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Please note that Mommsen uses the AUC chronology (Ab Urbe Condita), i.e. from the founding of the City of Rome. You can use this reference table to have the B.C. dates


II. From the Abolition of the Monarchy in Rome to the Union of Italy

From: The History of Rome, by Theodor Mommsen
Translated with the sanction of the author by William Purdie Dickson

The History of Old Rome

CHAPTER VIII - Law, Religion, Military System, Economic Condition, Nationality


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Page 25

On the other hand the enactment in the law of 387, not incompatible indeed with the earlier mode of management but yet far more appropriate to the later, viz. that the landholder should be bound to employ along with his slaves a proportional number of free persons,(25) may well be regarded as the oldest trace of the later centralized farming of estates;(26) and it deserves notice that even here at its first emergence it essentially rests on slave-holding.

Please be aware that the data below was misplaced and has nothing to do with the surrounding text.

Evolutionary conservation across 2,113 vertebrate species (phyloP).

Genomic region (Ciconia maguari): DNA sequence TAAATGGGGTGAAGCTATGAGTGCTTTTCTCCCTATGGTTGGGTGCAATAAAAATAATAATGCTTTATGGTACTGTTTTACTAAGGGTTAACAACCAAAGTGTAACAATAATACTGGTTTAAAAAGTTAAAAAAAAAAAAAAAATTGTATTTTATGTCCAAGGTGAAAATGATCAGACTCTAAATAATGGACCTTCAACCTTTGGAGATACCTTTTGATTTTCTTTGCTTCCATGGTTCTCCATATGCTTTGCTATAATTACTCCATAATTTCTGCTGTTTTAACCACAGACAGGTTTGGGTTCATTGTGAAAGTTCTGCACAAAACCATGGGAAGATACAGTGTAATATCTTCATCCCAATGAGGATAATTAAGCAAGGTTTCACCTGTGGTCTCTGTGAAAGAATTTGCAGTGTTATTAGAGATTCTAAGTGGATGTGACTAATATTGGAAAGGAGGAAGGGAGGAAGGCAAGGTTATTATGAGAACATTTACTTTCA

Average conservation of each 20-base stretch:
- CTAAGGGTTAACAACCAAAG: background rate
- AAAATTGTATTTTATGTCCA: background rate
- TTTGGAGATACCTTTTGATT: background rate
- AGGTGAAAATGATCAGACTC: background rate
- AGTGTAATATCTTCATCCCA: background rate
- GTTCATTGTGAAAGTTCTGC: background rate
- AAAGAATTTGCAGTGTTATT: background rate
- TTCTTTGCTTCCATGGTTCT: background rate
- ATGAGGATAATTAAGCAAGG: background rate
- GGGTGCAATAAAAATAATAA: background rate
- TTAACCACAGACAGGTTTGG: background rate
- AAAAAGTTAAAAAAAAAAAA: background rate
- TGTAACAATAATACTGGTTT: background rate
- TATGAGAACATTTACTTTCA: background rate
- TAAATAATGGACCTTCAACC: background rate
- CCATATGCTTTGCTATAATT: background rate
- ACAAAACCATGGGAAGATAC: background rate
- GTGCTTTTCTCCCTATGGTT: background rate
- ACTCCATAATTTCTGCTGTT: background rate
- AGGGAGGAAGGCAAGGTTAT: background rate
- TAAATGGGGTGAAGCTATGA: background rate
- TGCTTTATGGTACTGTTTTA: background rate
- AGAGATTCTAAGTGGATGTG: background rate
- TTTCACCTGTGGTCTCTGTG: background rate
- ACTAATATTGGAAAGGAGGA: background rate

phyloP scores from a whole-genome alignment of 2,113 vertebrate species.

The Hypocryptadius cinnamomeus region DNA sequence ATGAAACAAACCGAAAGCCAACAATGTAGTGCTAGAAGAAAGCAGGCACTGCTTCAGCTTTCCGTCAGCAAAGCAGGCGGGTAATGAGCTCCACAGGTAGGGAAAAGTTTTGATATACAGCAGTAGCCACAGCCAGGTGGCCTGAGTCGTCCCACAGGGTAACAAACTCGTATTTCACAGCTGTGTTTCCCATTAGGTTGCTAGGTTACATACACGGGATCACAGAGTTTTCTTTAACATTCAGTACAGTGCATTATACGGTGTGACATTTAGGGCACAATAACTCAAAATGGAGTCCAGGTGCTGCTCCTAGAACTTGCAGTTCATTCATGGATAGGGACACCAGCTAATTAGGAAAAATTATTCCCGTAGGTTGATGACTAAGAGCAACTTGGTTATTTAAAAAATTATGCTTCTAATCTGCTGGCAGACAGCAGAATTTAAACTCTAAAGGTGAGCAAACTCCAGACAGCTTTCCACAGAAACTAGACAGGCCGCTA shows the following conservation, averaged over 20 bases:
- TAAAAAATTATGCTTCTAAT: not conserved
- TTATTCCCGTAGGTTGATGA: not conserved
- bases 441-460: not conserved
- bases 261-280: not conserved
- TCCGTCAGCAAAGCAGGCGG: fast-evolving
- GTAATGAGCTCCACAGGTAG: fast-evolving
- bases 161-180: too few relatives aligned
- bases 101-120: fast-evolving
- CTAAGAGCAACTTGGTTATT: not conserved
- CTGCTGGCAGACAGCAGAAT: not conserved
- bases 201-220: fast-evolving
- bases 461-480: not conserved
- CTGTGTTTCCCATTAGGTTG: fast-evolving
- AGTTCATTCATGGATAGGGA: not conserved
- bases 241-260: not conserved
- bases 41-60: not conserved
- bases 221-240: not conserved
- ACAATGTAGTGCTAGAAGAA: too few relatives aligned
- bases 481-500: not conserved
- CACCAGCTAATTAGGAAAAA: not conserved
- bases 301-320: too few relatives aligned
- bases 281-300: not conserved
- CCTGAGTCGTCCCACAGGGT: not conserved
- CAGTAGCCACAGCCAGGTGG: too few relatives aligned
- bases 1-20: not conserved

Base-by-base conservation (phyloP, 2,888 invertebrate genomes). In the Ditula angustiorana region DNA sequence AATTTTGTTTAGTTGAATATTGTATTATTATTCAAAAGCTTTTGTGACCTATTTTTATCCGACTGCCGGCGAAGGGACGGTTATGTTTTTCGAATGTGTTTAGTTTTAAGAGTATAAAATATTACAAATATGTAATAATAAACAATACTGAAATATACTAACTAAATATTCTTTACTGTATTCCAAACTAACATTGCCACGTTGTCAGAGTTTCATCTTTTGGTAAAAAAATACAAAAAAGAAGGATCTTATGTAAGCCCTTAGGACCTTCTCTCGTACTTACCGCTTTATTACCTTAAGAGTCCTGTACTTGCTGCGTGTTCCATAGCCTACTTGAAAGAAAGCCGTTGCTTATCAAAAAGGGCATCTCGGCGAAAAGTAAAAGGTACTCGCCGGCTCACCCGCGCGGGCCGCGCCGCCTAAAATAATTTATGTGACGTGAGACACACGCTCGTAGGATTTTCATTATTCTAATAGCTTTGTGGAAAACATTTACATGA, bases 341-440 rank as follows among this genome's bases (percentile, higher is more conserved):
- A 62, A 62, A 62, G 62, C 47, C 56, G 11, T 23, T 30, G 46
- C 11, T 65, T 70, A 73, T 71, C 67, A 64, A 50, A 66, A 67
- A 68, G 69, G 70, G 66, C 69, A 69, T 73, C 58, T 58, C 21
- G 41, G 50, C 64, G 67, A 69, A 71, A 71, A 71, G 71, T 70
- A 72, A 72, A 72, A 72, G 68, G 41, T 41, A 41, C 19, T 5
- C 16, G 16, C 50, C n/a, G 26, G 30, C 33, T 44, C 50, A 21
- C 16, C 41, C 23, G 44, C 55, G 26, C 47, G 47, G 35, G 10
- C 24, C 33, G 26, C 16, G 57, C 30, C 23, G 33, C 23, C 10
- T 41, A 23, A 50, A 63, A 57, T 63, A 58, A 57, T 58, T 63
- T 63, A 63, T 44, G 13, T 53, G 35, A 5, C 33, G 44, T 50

25. Cf. II. III. Combination of the Plebian Aristocracy and the Farmers against the Nobility

26. Varro (De R. R. i. 2, 9) evidently conceives the author of the Licinian agrarian law as fanning in person his extensive lands; although, we may add, the story may easily have been invented to explain the cognomen (-Stolo-).

How it arose, must remain an undecided point; possibly the Carthaginian plantations in Sicily served as models to the oldest Roman landholders, and perhaps even the appearance of wheat in husbandry by the side of spelt,(27) which Varro places about the period of the decemvirs, was connected with that altered style of management.

27. Cf. I. XIII. System of Joint Cultivation

Still less can we ascertain how far this method of husbandry had already during this period spread; but the history of the wars with Hannibal leaves no doubt that it cannot yet have become the rule, nor can it have yet absorbed the Italian farmer class. Where it did come into vogue, however, it annihilated the older clientship based on the -precarium-; just as the modern system of large farms has been formed in great part by the suppression of petty holdings and the conversion of hides into farm-fields. It admits of no doubt that the restriction of this agricultural clientship very materially contributed towards the distress of the class of small cultivators.

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